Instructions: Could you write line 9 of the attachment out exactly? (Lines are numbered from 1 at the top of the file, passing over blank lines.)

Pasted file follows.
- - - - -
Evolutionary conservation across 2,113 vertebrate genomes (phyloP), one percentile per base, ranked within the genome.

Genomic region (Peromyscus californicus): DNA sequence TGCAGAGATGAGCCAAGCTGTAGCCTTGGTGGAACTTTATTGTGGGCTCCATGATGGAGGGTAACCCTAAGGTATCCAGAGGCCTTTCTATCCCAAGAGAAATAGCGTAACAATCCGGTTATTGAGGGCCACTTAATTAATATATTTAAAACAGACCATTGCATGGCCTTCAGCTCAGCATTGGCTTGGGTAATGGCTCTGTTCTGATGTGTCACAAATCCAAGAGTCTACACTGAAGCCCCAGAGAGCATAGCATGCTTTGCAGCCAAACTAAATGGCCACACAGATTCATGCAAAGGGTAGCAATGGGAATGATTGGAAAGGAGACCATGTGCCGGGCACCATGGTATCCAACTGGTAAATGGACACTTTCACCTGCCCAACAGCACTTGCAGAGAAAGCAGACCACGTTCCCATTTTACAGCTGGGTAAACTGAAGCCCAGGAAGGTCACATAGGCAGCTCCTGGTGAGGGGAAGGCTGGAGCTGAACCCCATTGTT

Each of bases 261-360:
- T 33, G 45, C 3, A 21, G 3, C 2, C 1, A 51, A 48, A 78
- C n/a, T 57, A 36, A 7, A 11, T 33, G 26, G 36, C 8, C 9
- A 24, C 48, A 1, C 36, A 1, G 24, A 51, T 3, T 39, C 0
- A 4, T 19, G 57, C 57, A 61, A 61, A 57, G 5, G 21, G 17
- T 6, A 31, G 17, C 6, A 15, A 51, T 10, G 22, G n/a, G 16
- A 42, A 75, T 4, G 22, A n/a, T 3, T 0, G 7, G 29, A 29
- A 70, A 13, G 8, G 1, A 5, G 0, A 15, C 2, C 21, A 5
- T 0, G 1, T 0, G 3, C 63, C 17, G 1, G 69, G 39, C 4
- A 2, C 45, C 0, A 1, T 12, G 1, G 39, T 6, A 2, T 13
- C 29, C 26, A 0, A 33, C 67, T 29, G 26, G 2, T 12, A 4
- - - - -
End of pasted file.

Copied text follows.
- A 42, A 75, T 4, G 22, A n/a, T 3, T 0, G 7, G 29, A 29